04 Apr Falling in Love and Opening their Hearts to Preemies
The fragility of a newborn baby can be intimidating, but the vulnerability of a preemie can be downright frightening. Brenda and Antonio Aguilar don’t see it that way, though. The veteran foster parents don’t just rise to the challenge of caring for pre-term infants – they welcome it.
Brenda confidently holds week-old, four-pound baby “Nina,” who has been with their family since she was released from the hospital. Antonio smiles lovingly at the baby girl as he gets their two sons settled in for the evening. There’s 11-year-old Alejandro, the couple’s biological son, and three-year-old Leonardo, who was adopted after being fostered by the Aguilars. He was their first placement with Angels Foster Family Network. Nina is their fourth.
The parents explain that Alejandro was born two months premature, even smaller than Baby Nina. He didn’t tip the scale at four pounds. “Alex is a miracle,” Antonio explains, listing some of the complications surrounding their oldest son’s early days. The couple knew they wanted more children, but Brenda was unable to become pregnant again so they started thinking about different ways to grow their family. They knew it was time to get serious about their family planning when Alejandro started asking Santa for a baby brother and including the request in his evening prayers.
At first, the Aguilars considered adoption. Then they met a couple who was fostering infants and toddlers and started looking into this option. Brenda found Angels Foster Family Network and loved what she saw. She appreciated how much support and education foster parents were given as they navigated the world of caring for young children while working toward their reunification with their biological families. There was continuing education, support groups, and clinical case managers. Angels was truly a network that made fostering seem not just possible, but rewarding and fun. Sure, the idea of falling in love with a child then having to say goodbye seemed tough, but Angels offered support for this too. Quietly, Brenda started seriously considering fostering.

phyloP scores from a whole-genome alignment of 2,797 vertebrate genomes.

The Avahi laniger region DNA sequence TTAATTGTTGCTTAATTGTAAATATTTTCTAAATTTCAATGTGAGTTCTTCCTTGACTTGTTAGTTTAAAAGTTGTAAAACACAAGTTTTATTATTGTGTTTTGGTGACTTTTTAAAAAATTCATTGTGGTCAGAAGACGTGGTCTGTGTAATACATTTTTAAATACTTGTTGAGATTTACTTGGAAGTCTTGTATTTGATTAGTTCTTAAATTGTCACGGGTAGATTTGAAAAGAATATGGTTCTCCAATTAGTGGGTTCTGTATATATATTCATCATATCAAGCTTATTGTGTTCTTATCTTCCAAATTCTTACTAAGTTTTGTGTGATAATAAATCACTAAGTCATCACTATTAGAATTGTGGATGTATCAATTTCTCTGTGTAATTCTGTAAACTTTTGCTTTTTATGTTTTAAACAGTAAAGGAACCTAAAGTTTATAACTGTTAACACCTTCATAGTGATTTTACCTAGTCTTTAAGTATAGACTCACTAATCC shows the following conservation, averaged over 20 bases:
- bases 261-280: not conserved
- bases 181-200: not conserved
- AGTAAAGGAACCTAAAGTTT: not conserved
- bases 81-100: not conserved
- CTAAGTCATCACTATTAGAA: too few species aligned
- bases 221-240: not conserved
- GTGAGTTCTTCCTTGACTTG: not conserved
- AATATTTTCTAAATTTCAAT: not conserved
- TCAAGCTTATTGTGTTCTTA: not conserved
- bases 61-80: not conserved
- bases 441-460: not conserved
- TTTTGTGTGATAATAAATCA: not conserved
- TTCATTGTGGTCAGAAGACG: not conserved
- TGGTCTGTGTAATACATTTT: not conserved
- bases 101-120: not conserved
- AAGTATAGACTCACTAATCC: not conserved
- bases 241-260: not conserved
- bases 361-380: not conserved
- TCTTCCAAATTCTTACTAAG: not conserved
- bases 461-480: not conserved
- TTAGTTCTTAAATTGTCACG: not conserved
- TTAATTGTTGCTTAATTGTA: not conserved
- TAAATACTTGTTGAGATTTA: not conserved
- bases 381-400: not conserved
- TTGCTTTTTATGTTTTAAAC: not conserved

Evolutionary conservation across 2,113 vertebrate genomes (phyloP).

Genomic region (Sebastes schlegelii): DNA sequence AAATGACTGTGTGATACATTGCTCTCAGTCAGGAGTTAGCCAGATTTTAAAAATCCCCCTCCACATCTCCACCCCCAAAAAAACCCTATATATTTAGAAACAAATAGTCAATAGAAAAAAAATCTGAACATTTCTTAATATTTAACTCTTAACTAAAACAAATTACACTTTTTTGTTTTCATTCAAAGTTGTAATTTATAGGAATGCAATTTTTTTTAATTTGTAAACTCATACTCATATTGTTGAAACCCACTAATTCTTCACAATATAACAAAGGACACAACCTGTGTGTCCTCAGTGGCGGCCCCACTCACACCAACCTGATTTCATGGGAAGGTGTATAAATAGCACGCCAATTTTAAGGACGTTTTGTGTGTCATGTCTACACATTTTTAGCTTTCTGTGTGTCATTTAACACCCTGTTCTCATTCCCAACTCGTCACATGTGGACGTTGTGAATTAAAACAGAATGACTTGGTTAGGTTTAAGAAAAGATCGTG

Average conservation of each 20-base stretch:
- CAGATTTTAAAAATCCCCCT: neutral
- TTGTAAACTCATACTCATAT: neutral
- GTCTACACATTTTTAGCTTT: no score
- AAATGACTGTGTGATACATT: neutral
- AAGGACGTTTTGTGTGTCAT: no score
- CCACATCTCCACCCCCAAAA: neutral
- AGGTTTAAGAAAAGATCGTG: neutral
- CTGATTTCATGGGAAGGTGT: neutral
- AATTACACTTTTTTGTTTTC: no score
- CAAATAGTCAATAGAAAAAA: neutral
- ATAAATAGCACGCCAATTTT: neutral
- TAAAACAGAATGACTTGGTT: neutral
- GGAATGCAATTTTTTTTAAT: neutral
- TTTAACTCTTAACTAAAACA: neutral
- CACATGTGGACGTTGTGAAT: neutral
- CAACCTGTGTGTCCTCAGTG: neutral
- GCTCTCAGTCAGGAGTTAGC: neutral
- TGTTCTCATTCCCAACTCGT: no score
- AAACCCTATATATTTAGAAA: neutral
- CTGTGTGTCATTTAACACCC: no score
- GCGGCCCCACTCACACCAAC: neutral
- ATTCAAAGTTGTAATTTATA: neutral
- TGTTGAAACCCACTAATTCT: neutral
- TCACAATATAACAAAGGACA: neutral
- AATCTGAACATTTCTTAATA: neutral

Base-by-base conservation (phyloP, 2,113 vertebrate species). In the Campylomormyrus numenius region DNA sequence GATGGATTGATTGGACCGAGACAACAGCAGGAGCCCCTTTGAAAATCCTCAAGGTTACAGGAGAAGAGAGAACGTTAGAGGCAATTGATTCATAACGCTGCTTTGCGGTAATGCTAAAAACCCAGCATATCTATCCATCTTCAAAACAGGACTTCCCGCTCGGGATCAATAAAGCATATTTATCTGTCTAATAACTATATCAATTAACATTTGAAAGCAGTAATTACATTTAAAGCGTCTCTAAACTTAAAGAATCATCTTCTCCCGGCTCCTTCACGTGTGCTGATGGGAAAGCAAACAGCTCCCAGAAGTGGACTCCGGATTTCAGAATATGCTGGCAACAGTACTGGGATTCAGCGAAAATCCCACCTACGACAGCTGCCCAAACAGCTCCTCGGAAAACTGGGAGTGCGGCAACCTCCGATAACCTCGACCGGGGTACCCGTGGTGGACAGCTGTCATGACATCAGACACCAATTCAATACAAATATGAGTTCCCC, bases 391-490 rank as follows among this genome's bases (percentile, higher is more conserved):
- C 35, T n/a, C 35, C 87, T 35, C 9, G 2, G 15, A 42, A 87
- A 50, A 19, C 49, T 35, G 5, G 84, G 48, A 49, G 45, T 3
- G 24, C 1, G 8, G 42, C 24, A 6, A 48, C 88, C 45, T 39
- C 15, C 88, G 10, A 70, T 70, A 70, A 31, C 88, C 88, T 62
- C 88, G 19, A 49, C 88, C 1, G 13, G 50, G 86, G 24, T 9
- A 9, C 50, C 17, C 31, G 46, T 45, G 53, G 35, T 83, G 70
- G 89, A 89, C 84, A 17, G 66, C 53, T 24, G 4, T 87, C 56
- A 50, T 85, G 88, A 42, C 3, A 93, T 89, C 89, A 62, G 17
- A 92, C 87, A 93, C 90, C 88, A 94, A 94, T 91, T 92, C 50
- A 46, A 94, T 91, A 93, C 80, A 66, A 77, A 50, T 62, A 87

Brenda approached Antonio about the idea of fostering, expecting him to say he would think about it. She was pleasantly surprised by his immediate excitement about it. The two attended an Angels Foster Family Network information session and knew it was the right choice for their family. “We wanted to set an example for Alex, and this is a noble cause,” says Antonio. At the info session, the couple had the chance to meet foster parents as well as biological parents who shared their experiences. “I remember one foster father said he fell in love with this baby, but would never regret it because that baby gave him the opportunity to be a dad,” says Antonio.
Although the vast majority of infants and toddlers in foster care are reunified with their biological families, the Aguilars were able to adopt Leo. They have since fostered three infant girls, including their latest placement. One little girl stayed with the family for five days, another nine months. The Aguilars formed a strong bond with the biological family of their long-term placement and still have regular visits with the little girl. It is difficult to say goodbye, but it can also be very gratifying to see biological parents turn around their lives, Brenda says. “You see the mom working hard and making progress and you feel proud of her,” she adds, her eyes filling with tears.
The Aguilars ask Angels for opportunities to foster preemies, just like some people request toddlers because they feel better-equipped to manage their needs. The nonprofit organization does its best to accommodate these requests.
“The Aguilars have a special gift for working with preemies”, said Candice Molavi, Angels Clinical Case Manager, who offers ongoing support to the family. “They have a natural ability and innate strength to provide the extra care and love these vulnerable babies need to thrive.”
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